Voters hunting for a candidate who can defeat President Barack Obama and with the proper experience helped vault Mitt Romney to victory Tuesday in Illinois' presidential primary, according to results of an exit poll of voters. His win was also powered by robust margins from people worried about the economy and federal deficits.
Main challenger Rick Santorum ran strongly among people who want their contender to be a true conservative and to exhibit strong moral character, and with the most religiously driven voters. But Illinois only has modest proportions of such voters, narrowing the former Pennsylvania senator's appeal.
"Romney is a little too liberal for the Republican base. But that's the only way you can win. You've got to get the independents," said Norm Jay, 78, of Wheaton, Ill., who backed the former Massachusetts governor.
Underscoring how the Illinois contest occurred on terrain that was not the friendliest for Santorum, 34 percent on Tuesday called him too conservative. That was the highest proportion of voters expressing that view in any of the half-dozen states so far where that question was asked.
Romney won 74 percent of those seeking a candidate who can defeat Obama. Among 17 states where voters have been polled so far, that proportion has only been surpassed in Romney's home state of Massachusetts and in Virginia, where he and Texas Rep. Ron Paul were the only competitors.
Romney also got 64 percent of people seeking the right experience. Combined with those seeking a candidate who can best handle Obama, that gave Romney a forbidding lead among over half of those who showed up to cast ballots, the survey showed.
Romney, who has used his business background to cast himself as the candidate best equipped to create jobs and eliminate federal waste, bested Santorum by more than 20 percentage points among voters riveted on the economy and the federal deficit as top issues. People with those concerns accounted for over 8 in 10 voters, making Romney's strong edge with this group impossible for Santorum to overcome.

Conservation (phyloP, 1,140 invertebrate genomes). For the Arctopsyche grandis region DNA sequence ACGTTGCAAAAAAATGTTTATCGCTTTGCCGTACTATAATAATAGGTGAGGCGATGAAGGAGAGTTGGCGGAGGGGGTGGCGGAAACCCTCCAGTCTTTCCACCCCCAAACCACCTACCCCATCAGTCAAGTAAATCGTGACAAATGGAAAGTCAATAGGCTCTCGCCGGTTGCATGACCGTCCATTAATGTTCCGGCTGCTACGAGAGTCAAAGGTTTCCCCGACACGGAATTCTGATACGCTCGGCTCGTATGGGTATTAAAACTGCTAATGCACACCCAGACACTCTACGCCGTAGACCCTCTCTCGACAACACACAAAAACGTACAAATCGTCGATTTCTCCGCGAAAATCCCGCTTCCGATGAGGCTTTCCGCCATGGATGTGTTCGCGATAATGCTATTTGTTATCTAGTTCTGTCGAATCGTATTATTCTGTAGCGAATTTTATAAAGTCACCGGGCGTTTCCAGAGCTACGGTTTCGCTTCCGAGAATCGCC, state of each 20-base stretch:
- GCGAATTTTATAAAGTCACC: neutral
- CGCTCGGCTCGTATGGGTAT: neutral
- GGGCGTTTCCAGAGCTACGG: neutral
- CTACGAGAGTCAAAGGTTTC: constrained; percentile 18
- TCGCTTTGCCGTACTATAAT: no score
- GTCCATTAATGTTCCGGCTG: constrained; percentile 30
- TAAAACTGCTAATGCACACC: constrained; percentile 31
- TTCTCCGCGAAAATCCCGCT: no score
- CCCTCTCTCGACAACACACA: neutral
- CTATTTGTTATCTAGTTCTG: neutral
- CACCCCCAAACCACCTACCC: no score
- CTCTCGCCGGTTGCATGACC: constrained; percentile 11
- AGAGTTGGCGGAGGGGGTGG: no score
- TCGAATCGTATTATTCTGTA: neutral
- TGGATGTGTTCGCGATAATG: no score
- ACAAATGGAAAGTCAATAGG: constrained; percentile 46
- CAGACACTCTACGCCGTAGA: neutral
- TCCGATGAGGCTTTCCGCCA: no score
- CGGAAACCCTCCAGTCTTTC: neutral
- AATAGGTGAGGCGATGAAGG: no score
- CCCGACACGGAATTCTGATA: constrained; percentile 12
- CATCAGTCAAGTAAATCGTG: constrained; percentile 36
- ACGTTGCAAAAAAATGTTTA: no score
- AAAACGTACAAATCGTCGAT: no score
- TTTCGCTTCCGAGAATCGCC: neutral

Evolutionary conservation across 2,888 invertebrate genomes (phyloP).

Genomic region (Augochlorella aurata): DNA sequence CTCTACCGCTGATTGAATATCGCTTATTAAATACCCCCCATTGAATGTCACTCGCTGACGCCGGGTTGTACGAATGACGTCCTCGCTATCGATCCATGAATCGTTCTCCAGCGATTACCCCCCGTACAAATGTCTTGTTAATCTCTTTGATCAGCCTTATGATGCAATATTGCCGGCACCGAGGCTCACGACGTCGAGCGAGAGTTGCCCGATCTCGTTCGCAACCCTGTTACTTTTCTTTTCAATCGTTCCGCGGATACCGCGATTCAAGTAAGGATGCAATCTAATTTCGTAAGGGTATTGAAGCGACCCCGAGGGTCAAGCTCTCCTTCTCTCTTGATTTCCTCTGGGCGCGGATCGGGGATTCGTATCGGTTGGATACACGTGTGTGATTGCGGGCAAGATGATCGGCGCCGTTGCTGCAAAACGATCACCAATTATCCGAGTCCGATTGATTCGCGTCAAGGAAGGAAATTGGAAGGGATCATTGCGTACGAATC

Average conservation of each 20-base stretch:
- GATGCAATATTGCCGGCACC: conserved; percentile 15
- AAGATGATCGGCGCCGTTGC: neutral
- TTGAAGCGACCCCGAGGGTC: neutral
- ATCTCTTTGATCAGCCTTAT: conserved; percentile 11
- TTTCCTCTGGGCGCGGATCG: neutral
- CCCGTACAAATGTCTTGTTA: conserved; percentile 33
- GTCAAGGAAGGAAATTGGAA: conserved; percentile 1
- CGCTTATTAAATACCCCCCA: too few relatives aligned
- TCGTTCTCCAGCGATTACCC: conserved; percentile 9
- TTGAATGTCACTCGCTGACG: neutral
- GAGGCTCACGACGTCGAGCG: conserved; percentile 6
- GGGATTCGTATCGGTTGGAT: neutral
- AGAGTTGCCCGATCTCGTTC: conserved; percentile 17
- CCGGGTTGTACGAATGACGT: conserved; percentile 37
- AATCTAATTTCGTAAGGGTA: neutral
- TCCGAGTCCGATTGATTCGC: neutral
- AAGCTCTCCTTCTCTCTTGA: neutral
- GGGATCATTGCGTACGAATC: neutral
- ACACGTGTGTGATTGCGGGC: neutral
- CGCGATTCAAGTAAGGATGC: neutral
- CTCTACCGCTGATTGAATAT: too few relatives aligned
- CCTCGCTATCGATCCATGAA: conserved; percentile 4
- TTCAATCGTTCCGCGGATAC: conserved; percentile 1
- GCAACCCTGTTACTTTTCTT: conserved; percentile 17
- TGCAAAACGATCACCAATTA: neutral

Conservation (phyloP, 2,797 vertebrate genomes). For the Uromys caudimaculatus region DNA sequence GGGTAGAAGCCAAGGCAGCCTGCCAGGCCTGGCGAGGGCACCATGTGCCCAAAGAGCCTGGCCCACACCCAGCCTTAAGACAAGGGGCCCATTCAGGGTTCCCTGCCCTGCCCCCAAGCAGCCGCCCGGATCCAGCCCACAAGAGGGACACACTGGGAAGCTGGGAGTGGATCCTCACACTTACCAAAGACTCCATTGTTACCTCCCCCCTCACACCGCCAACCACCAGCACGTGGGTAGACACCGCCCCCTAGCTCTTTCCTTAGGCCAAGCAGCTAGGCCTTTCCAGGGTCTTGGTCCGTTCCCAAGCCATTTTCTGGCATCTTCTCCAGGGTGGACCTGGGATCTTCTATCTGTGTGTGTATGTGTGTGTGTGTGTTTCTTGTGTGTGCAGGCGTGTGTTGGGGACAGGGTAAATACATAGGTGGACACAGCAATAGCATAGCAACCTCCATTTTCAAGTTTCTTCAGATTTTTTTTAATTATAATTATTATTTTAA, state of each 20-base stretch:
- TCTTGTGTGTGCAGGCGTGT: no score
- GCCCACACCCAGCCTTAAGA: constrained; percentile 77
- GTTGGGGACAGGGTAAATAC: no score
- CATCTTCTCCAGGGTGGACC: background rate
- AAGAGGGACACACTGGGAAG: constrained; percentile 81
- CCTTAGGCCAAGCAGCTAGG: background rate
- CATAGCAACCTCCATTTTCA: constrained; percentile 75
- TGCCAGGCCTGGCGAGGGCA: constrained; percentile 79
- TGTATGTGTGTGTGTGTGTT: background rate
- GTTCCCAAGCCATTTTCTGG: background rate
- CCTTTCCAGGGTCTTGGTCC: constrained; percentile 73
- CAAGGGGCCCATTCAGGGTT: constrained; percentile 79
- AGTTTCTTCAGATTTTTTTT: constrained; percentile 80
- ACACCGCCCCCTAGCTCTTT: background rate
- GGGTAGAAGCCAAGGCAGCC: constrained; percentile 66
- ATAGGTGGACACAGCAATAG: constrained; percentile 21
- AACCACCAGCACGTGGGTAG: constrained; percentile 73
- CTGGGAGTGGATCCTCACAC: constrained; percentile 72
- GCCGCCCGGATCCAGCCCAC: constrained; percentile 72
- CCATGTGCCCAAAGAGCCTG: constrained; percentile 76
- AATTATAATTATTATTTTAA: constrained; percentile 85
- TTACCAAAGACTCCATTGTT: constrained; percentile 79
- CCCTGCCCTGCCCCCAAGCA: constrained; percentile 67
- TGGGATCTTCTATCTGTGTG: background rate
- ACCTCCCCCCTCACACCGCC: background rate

Voters from families earning at least $100,000 a year and college graduates also tilted strongly toward Romney. That proved decisive, since those earning less than that amount and those without degrees split about evenly between him and Santorum.
Santorum, outspoken on the campaign trail about the importance of faith, had a 20 percentage point margin over Romney among voters saying that sharing religious beliefs with a candidate mattered greatly. Such voters, though, accounted for shy of 1 in 4 voters, a slightly smaller share than average among states whose voters have been surveyed so far.
Around two-thirds of the votes of those seeking a real conservative and a contender with strong character were backing Santorum. But such voters comprised less than half the overall vote.
"I don't know if he (Romney) is willing to deal with the hard issues or if he would back down from them," said Don Gramer, a Santorum voter who works for the Catholic diocese in Rockford, Ill.
Though Santorum won comfortably among those considering themselves very conservative, Romney did strongly with somewhat conservative voters and moderates.
Santorum, a devout Catholic, lost to Romney by 23 percentage points with Catholic voters, a problem he has encountered consistently this year. While the two men ran roughly evenly among Catholics who attend church weekly, Romney, who is a Mormon, had more than a 2-1 lead with Catholics who go to services less frequently than that.
Analysts have said that for Catholics, religious identity is a weaker factor in determining political views than it is for some other faiths.
Further showing how the makeup of Illinois voters worked against Santorum, he defeated Romney modestly among white born-again and evangelical voters, a group with whom he has generally prospered since the Super Tuesday primaries earlier this month.
But they only accounted for around 4 in 10 voters in Illinois, a bit lower than average in voting so far. Among the nearly 6 in 10 Illinois voters not in that group, Romney had a commanding 2-1 advantage.
Asked which candidate they would back if only Romney and Santorum were in the race, the difference in support between the two men narrowed a bit. That suggests that it might be somewhat to Santorum's advantage if former House Speaker Newt Gingrich and Texas Rep. Ron Paul dropped out of the race, which neither has suggested they are about to do.
Even as the third month of the GOP nominating battle nears a close with no end imminent, only around 3 in 10 Illinois voters said they want the race to end as fast as possible, even if their own candidate loses. Some Republicans have expressed worries that the length of the campaign has hurt the party's chances of defeating Obama because of the intense, repeated criticism the GOP contenders have fired at each other.
The survey of 1,621 Illinois voters was conducted for The Associated Press and the television networks by Edison Research. Interviews were conducted as voters left their polling places Tuesday at 35 randomly selected sites. The survey has a margin of sampling error of plus or minus 4 percentage points.
AP News Survey Specialist Dennis Junius and AP reporters Michelle Nealy in Wheaton and Don Babwin in Chicago contributed to this report.